Cr Bateman, the photo isn't dated, but presumably taken during her Mayoral year in 1980.

Interestingly, 1980, the year after Cr Jeune Matthews' stint as Shire President, Jan Bateman was Mayor of Berwick and Cr Lenore Gullquist was Shire President of Pakenham, so Pakenham Shire had the distinction of having two females in the top job in a row. Also of note, while we are talking about pioneering women in local government, the Shire of Berwick had a female Shire Secretary from 1951 until 1966, Miss Beatrice (Trixie) Thomas. This was a rare position for a woman to hold. Miss Thomas was the daughter of Albert Thomas, who founded  the Pakenham Gazette in 1909.

Tuesday, 23 August 2016

Timbarra Housing Estate, Berwick

The Timbarra Housing Estate was established in November 1989. It was an Urban Land Authority development. The brochure (cover reproduced left) said that the chief objective , in planning this large residential sub-division, is to provide a mix of housing styles and prices on lots of varying size. In this way we will be able to make housing more affordable to more people who have  a variety of lifestyle requirements....It is clear that the traditional three bedroom house on a quarter acre block of land is no longer relevant to a significant proportion of households, many of which are just one or two people....A great deal of planning has gone into ensuring that Timbarra offers all the facilities a growing community will need. A complete range of community facilities, meeting places, walkways, parks and school sites will be provided...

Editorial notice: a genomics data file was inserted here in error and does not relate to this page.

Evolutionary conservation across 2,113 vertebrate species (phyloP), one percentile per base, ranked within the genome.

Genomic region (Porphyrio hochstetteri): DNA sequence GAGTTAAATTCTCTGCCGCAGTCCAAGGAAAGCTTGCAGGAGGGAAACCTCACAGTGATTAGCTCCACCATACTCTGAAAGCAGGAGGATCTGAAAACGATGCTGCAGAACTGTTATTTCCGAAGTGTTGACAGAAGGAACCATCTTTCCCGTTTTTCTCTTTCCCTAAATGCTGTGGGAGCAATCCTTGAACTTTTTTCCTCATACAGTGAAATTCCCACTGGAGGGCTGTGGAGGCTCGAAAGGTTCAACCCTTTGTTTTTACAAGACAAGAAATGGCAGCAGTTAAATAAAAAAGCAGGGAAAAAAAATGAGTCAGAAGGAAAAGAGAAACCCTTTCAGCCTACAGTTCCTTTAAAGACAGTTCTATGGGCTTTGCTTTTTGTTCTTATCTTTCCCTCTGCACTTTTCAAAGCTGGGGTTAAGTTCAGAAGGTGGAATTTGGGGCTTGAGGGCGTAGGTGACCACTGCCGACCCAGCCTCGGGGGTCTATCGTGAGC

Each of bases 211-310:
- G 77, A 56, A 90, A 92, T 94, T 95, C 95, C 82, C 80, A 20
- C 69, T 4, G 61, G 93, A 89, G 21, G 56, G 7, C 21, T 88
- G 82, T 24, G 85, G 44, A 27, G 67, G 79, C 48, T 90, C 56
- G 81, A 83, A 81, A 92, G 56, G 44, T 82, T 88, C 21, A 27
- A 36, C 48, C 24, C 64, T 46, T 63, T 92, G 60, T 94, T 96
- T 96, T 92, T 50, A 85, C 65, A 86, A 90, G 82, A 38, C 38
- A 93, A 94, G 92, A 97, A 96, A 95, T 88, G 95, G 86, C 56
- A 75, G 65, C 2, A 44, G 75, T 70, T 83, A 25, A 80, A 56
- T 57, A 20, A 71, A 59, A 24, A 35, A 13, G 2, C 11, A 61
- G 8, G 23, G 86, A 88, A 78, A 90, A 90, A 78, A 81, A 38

One of these facilities, the Timbarra Community Centre opened July 10, 1993.

Timbarra covered an area of 200 hectares of gently undulating pasture, scattered with shelter belts of trees was the brochure's bucolic description of the land.  An estimated 300 homes will be under construction early in 1990 and by 1994 it was estimated that there would be around 3,000 houses.

Location of Timbarra from the 1989 sales brochure.

We have a brochure (see below) from the Urban Land Authority advertising a ballot to buy land in the Timbarra Estate - The Gateway. The ballot took place May 9, 1992. The brochure includes a number of street plans (or Housing Siting Policy Plans) for Gumnut Court, Magdalene Place, Sunnyside Drive,Coowarra Way, Emma Court, Leonard Avenue, Adelaide Court, Oscar Court, Theodore Terrace and some of The Gateway, so if you live in any of these streets then it is likely that your block of land was purchased on May 9, 1992. You can see one of these plans, below.